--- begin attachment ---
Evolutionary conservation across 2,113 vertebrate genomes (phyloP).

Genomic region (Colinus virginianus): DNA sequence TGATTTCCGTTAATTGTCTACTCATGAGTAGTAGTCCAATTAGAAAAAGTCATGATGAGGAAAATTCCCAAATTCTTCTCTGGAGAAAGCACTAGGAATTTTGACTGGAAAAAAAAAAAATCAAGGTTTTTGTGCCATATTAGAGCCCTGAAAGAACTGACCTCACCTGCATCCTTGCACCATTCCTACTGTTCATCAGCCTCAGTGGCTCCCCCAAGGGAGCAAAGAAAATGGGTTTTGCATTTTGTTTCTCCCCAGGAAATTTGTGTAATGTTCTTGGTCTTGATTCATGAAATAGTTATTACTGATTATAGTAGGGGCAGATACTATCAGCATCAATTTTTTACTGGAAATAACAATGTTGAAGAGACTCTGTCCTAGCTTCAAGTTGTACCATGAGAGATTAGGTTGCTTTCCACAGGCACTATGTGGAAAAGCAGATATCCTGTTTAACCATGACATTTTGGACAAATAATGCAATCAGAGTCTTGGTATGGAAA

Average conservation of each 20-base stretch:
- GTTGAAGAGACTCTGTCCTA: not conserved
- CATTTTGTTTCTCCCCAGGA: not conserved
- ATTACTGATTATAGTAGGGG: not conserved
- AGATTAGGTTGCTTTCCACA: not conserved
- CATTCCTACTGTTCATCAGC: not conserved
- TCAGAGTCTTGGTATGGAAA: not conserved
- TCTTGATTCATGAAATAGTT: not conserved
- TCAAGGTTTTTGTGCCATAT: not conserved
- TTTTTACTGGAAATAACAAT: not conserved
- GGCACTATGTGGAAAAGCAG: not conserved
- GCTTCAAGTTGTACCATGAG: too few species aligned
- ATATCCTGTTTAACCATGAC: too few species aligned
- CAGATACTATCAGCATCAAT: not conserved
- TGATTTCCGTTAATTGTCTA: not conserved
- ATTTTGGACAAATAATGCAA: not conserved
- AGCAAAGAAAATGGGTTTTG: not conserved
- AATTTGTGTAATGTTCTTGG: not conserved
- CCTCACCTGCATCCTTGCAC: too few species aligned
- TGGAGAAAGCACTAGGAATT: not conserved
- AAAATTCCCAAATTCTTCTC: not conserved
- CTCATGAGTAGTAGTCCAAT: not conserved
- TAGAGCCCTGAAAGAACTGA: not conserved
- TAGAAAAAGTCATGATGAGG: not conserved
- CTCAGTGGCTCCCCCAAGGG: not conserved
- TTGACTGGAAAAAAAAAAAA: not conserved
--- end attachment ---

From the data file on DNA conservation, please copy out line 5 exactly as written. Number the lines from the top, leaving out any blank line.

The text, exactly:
- CATTTTGTTTCTCCCCAGGA: not conserved